Project at a Glance

Title: Acid air pollutant mixtures: respiratory system responses and effects of exercise

Principal Investigator / Author(s): Mautz, William J

Contractor: Air Pollution Health Effects Laboratory, Department of Community and Environmental Medicine, UC Irvine

Contract Number: A6-148-33

Research Program Area: Health & Exposure

Topic Areas: Acid Deposition, Health Effects of Air Pollution


A toxicology study was performed to evaluate the effects on respiratory system of inhalation of airborne acids and ozone. Rats were exposed to 0, alone and in combination with a mixture of nitric acid (HN03) and sulfuric acid (H2SC4). Exposures were also performed with hydroxy methane sulfonic acid (HMSA) alone and in combination with 0.Test atmospheres at two concentration levels were generated into stainless steel exposure chambers and healthy rats were exposed four hours nose-only at rest or while walking on a treadmill at 10 m/min and 30% grade. This exercise level increased metabolic rate by a factor of about 1.5 over resting rates. Target concentrations for the lower concentration levels were 0.2 ppm OS, 0.5 mg/m3 HNO, 0.25 mg/m3 H, SO, and 0.25 mg/m3 HMSA and for the higher concentration levels were 0.4 ppm O, 1.0 mg/m3 HNO, 0.5 mg/m3 H, SO and 0.5 mg/m3 HMSA. In each exposure a matched group of rats exposed to purified air served as controls. The evaluation of respiratory effects consisted of (1) measures of respiratory irritancy including breath frequency, tidal volume, minute ventilation, oxygen consumption, ventilation equivalent for 02, and rectal temperature: (2) analyses of tissue injury to the lung and nasal epithelium; and (3) biochemical analyses of pulmonary surfactant (PS) including Fourier transform infrared spectrometry (FTIR) and ultraviolet spectrometry (W) of PS, gas chromatographic analysis of fatty acid composition of PS, and total protein content of lung lavage fluid. Exposure to 0.4 ppm 0, at rest induced changes in breathing pattern and metabolic rate indicative of pulmonary irritation, induced lung parenchymal tissue injury, and changed the fatty acid composition of PS. Exposure to 0.2 ppm 0, at rest did not result in significant effects on irritancy, tissue injury, or PS chemistry. Exercise exposure enhanced the effects of 0, on irritancy and tissue injury. Resting exposure to 0.5 mg/m3 HMSA alone had mild irritant effects but did not result in tissue injury or changes in PS chemistry. Addition of HNO, + H, SO, or HMSA to 0, in resting exposures altered some pulmonary function measures of irritancy but tissue injury effects were similar to those observed from exposure to 0, alone- Exposure to the 0, + HNO, + H2S0, combination gave evidence by FTIR for formation of some new compounds which are as yet unidentified. Exercise exposure to 0, + HNO, + H, SO, at the higher concentration level reduced the post-exposure breathing pattern responses and lung tissue injury observed for exercise exposure to 0, alone possibly as a result of the influence of HNO, on exercise breathing pattern and dose distribution. Exercise exposure to 0, + HMSA at the higher concentration level produced nasal epithelial injury that was not observed in 0, alone or in resting exposures to 0, + HMSA. The results of this investigation showed that the respiratory effects of single four-hour exposures at rest and exercise to ozone and mixtures were dominated by the effects of 0. While the presence of acids in some instances significantly modified the effects of 0, at the concentration tested, there was not a clear pattern of consistent interactions between these air pollutants. Such interactions may require higher concentrations or long term repeated exposures to be observed and understood.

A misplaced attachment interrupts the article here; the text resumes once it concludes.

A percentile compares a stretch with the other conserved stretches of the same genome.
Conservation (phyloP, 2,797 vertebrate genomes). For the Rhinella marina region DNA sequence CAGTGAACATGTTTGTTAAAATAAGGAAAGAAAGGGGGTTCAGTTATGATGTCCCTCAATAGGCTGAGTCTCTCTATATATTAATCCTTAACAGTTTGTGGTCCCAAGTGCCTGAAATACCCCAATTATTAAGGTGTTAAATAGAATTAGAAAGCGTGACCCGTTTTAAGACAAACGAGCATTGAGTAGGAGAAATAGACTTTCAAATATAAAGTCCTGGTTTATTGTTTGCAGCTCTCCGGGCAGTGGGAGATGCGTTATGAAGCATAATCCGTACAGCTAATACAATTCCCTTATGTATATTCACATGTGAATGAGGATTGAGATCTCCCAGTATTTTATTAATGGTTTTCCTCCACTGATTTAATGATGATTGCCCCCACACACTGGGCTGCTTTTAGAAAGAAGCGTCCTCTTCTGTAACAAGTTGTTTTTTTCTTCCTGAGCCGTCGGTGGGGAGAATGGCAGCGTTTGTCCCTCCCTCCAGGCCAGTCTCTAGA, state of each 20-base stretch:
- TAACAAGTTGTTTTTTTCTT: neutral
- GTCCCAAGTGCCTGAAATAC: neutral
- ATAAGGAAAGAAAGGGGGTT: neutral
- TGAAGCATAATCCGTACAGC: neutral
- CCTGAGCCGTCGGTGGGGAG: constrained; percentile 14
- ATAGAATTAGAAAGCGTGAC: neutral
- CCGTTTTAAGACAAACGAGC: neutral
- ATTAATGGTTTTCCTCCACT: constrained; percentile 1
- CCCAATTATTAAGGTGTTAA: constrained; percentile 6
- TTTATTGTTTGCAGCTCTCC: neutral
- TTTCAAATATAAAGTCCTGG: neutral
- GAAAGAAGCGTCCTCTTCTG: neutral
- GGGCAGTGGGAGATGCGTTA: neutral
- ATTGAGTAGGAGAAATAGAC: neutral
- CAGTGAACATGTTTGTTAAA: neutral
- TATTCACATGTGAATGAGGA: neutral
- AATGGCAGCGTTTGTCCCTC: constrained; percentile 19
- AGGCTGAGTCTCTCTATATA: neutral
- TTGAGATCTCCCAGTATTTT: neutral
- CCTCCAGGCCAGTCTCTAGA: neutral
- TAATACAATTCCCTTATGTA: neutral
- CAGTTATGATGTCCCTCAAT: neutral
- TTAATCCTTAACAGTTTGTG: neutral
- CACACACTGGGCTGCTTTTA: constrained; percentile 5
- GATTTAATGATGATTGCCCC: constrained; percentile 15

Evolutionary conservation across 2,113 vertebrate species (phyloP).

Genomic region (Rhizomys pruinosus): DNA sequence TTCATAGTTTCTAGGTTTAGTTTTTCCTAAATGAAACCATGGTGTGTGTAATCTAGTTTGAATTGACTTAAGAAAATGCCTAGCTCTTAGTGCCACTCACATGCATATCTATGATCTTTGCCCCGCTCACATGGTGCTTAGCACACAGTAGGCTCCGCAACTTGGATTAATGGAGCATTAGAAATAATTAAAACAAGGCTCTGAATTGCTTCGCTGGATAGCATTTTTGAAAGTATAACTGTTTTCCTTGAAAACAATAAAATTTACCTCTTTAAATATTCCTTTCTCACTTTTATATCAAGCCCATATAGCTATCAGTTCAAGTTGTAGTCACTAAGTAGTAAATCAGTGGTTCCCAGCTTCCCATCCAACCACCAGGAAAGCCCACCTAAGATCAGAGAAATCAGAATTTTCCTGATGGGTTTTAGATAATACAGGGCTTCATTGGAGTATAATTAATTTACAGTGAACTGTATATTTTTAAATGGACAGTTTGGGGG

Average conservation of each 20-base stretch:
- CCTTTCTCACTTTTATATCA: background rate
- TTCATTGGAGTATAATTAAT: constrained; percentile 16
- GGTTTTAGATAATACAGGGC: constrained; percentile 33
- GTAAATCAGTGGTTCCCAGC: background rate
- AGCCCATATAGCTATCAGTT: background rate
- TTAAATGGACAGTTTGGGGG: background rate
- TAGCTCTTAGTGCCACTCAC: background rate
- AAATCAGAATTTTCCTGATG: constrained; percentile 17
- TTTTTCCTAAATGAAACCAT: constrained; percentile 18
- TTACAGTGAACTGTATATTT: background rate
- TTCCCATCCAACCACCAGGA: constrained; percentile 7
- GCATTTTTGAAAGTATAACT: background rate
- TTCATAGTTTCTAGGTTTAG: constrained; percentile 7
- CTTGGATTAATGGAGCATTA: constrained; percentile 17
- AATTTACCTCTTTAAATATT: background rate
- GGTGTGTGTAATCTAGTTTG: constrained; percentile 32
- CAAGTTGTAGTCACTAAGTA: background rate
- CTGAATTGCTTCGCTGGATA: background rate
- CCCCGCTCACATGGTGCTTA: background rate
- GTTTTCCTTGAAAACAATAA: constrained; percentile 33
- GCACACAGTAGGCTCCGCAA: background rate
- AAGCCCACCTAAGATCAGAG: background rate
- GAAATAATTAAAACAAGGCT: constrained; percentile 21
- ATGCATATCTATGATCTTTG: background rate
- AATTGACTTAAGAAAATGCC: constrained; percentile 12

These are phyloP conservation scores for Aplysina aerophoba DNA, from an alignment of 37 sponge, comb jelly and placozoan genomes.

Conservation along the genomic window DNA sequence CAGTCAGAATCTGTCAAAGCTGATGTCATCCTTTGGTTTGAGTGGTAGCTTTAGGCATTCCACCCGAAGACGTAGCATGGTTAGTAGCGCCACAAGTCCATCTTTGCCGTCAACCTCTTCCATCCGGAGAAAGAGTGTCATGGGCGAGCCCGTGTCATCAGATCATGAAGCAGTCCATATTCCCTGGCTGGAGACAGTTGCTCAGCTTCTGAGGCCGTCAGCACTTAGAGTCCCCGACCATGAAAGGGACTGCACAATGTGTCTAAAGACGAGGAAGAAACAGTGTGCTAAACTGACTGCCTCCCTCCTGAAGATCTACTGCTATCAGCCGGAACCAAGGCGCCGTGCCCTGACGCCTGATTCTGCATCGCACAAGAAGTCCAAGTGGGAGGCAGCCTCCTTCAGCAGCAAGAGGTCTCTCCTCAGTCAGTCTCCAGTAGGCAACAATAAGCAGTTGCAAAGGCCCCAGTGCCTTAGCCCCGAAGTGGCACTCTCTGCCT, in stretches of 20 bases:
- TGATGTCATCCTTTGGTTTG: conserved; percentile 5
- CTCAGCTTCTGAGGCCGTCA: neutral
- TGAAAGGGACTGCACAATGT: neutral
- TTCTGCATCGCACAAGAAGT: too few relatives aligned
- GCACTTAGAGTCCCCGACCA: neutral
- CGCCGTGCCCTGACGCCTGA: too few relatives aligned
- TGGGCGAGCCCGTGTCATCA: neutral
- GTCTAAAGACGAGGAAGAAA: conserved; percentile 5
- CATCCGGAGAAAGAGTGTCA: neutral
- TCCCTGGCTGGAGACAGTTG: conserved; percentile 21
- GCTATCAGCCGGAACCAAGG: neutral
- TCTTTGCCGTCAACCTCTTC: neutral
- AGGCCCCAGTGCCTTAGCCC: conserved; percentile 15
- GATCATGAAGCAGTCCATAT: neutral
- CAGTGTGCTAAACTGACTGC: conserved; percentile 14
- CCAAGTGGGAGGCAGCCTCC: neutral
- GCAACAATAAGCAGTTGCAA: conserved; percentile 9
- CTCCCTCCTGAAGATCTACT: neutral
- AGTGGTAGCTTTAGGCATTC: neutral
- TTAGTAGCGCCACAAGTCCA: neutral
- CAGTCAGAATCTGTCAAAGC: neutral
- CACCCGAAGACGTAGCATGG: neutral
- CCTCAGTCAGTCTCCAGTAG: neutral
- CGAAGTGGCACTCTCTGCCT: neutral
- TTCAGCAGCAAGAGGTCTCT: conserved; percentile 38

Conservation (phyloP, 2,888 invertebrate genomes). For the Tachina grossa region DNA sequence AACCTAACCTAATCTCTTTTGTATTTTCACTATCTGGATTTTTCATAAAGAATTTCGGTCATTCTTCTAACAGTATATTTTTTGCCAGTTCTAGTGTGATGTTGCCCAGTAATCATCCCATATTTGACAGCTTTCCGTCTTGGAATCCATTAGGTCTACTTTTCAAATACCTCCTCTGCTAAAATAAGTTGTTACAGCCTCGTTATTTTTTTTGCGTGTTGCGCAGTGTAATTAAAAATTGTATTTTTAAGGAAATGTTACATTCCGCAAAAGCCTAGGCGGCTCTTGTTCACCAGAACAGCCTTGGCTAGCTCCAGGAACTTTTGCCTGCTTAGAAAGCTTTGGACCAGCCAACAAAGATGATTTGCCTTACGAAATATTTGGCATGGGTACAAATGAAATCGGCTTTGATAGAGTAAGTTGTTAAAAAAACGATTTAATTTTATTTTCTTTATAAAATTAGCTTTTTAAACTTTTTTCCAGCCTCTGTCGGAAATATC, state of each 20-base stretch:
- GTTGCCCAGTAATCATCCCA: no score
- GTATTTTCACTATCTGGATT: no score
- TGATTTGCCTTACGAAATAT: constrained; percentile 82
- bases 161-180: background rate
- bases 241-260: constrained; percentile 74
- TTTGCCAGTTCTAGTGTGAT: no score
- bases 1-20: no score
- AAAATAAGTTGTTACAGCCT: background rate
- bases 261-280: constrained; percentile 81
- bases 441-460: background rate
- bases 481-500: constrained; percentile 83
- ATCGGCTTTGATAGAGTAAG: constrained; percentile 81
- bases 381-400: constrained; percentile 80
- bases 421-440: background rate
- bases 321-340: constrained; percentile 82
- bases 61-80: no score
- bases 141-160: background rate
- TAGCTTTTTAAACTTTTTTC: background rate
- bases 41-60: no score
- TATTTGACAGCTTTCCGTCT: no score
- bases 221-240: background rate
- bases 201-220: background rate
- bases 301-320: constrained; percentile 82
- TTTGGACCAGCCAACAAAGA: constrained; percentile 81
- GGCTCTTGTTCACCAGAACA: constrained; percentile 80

For questions regarding this research project, including available data and progress status, contact: Research Division staff at (916) 445-0753

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